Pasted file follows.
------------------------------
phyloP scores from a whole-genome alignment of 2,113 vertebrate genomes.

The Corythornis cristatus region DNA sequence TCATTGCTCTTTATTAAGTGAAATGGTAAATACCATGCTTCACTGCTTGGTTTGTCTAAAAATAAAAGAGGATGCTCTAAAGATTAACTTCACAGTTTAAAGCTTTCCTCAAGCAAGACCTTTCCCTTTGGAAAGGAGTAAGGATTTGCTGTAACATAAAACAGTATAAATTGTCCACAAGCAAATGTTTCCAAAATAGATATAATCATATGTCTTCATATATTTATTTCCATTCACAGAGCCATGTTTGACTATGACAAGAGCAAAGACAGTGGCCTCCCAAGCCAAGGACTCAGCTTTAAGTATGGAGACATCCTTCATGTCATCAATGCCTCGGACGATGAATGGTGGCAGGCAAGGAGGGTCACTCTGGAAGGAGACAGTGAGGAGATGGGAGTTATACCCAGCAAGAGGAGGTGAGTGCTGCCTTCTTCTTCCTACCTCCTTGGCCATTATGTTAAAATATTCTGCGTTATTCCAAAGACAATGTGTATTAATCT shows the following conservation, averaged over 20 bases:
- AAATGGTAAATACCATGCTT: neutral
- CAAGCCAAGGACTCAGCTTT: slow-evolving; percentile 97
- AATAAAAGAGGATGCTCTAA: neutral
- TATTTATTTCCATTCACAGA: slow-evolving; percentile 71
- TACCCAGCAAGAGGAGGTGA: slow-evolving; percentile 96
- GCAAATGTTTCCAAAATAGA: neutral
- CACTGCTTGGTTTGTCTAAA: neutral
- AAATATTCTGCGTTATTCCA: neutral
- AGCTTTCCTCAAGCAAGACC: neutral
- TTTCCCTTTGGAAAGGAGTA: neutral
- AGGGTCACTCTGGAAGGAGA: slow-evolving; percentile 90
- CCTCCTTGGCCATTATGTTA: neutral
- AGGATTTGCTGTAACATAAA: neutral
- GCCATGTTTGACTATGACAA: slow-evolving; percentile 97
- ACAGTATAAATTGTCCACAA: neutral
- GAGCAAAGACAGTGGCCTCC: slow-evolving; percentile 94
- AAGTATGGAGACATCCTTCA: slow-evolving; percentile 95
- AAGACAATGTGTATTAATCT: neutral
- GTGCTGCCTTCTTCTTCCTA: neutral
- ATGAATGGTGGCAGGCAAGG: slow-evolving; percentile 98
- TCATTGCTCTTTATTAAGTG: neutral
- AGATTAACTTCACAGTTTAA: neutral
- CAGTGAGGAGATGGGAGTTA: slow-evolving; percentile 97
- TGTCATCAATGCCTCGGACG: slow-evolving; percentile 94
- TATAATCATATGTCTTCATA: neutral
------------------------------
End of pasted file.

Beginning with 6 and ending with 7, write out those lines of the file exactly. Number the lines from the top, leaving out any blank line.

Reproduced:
- TATTTATTTCCATTCACAGA: slow-evolving; percentile 71
- TACCCAGCAAGAGGAGGTGA: slow-evolving; percentile 96